Southwest China’s Yunnan Province has made breakthroughs in the protection of species with extremely small populations, carrying out over 120 conservation programs to rescue 112 such species.
Thanks to consistent conservation efforts, the populations of multiple rare and endangered wild animals have seen stable recovery, including the Asian elephant, black snub-nosed monkey, western black crested gibbon, and black-necked crane.
In addition, over 100,000 plants of 20 wild plant species with extremely small populations have been artificially cultivated, and more than 3,000 of them have been reintroduced to the wild.
One such example is Acer yangbiense, a critically endangered maple tree unique to Yangbi Yi Autonomous County in Yunnan. When the species was first discovered, only four individuals were found. After more than 10 years of conservation efforts, tens of thousands of individuals of the species have been cultivated.
Since 2016, Yunnan has established 30 protection areas, 13 gardens for the ex-situ conservation and protection of plants in their original habitats, and five research labs. The province has achieved breakthroughs in artificial cultivation technologies related to 36 plant species, and completed the ex-situ conservation of 61 plant species through artificial cultivation. It has planted over 30,000 artificially cultivated plants from 16 species with extremely small populations in the wild.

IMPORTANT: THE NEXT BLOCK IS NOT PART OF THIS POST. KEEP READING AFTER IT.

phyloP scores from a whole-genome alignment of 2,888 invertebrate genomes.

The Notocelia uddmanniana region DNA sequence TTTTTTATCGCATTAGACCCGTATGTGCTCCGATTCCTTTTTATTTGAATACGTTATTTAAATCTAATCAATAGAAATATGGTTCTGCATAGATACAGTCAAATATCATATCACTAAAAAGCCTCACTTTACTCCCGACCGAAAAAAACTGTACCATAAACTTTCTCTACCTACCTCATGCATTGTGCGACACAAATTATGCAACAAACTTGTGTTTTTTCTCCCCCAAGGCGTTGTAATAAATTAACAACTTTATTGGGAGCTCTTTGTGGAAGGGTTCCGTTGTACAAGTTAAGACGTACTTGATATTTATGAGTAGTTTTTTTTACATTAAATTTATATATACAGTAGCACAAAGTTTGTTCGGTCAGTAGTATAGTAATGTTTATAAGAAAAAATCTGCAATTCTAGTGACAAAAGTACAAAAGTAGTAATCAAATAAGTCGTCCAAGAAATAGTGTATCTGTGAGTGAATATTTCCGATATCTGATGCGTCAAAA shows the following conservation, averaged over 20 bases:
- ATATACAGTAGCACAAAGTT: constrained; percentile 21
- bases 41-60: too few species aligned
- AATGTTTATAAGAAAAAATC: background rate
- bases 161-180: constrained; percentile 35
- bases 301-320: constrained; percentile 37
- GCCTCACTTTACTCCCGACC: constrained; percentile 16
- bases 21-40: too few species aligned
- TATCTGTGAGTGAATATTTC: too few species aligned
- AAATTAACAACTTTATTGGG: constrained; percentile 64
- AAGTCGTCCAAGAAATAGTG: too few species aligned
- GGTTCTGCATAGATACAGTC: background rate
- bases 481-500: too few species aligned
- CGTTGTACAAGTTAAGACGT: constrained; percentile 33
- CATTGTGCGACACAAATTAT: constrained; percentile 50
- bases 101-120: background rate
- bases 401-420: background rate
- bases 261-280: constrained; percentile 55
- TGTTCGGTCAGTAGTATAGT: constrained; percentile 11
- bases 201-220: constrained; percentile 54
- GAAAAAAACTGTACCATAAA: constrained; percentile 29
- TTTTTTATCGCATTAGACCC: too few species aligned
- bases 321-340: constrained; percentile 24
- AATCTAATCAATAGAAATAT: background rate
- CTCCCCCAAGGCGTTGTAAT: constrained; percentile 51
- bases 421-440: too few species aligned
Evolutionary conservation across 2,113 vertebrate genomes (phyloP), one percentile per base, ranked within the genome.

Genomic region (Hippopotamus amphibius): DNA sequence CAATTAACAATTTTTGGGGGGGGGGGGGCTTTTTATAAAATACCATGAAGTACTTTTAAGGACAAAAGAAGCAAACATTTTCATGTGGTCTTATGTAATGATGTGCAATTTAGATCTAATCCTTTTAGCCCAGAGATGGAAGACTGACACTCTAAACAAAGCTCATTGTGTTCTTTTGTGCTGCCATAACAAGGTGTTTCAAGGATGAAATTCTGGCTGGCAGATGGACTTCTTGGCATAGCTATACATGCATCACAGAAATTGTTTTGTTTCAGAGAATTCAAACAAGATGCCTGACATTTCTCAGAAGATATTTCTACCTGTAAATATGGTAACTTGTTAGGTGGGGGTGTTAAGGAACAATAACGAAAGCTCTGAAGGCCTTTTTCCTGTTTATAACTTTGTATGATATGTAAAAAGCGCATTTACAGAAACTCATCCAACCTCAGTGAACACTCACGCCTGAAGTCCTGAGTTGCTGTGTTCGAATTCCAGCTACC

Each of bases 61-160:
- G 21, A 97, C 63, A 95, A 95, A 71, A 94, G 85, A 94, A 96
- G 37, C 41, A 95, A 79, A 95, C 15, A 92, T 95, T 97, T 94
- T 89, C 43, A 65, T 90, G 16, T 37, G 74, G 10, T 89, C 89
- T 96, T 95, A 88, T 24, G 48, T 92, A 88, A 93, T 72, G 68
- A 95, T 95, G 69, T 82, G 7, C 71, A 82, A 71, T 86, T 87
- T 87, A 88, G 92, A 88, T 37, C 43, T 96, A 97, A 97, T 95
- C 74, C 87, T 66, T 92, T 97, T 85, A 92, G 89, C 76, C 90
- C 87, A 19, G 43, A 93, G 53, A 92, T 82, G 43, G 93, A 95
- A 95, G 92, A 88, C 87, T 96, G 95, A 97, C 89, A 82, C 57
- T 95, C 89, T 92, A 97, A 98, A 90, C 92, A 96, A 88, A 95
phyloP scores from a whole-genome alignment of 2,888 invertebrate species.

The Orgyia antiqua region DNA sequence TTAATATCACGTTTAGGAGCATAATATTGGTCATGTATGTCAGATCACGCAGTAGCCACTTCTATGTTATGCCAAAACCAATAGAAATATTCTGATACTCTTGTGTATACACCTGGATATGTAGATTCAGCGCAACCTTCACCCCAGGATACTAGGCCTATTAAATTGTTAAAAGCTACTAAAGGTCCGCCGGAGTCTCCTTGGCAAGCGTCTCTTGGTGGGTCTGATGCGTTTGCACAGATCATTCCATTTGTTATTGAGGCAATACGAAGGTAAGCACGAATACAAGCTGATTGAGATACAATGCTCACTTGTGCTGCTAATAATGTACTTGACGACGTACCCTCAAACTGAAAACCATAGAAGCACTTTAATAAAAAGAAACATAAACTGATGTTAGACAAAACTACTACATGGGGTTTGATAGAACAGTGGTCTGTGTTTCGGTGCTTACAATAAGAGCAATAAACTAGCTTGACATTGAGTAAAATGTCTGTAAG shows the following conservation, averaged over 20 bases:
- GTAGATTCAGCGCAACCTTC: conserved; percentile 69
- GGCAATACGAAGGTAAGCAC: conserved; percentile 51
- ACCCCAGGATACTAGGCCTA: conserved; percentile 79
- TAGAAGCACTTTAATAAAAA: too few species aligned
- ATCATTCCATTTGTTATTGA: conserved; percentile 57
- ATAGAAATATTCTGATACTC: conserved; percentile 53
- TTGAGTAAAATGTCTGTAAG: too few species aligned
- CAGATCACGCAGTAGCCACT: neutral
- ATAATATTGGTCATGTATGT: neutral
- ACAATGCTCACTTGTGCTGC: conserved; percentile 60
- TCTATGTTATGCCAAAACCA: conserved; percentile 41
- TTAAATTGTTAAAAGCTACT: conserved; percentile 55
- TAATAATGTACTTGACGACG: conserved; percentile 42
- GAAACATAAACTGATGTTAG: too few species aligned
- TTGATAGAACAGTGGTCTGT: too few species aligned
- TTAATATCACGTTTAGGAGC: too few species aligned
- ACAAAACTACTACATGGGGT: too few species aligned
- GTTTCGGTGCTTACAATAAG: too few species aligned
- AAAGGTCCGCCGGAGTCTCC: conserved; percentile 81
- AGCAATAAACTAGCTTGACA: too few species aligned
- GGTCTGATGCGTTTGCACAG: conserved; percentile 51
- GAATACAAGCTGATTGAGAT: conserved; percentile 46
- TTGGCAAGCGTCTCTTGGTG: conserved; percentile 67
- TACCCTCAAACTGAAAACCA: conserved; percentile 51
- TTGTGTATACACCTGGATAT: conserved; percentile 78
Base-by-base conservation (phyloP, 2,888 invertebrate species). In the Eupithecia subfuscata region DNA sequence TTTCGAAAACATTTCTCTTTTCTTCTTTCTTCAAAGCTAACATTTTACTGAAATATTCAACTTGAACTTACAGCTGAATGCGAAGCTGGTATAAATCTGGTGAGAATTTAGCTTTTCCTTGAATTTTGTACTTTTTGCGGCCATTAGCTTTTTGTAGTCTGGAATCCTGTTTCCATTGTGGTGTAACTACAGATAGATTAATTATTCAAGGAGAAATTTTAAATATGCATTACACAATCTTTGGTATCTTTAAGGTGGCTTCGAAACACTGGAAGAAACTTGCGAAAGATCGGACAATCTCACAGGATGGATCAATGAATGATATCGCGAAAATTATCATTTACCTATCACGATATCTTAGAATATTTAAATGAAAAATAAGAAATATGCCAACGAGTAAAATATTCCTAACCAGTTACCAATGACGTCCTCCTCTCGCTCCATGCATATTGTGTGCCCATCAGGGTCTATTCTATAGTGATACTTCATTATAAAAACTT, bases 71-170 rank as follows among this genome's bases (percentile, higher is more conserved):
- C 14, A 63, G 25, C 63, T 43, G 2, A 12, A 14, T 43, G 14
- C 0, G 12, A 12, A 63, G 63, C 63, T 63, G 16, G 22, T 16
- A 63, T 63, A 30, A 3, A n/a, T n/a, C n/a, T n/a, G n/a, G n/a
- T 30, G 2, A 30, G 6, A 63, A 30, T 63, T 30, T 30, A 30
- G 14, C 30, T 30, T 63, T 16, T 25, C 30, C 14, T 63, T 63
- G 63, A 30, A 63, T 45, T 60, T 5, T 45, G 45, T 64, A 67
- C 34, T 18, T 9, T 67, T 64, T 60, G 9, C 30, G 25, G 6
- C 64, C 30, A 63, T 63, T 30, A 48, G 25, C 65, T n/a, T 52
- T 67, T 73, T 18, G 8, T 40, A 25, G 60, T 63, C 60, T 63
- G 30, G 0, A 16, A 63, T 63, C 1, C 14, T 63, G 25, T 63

Typical cases involving the rescue and protection of species with extremely small populations in Yunnan will be showcased at a side event of the second part of the 15th meeting of the Conference of the Parties (COP15) to the UN Convention on Biological Diversity, which is scheduled for Dec. 7 and 19 in Montreal, Canada. The side event will share with the world Yunnan’s concepts and strategies for protecting species with extremely small populations and China’s experience in protecting biodiversity.
Yunnan has placed great importance on the rescue and protection of species with extremely small populations, a concept first put forward by the province in 2005. Five years later, Yunnan issued a guideline and an emergency action plan targeting these species.
Yunnan launched its second 10-year plan to protect more wildlife species with extremely small populations in 2021, explained Yang Hua, deputy director of the wildlife conservation division of the Yunnan Forestry and Grassland Administration.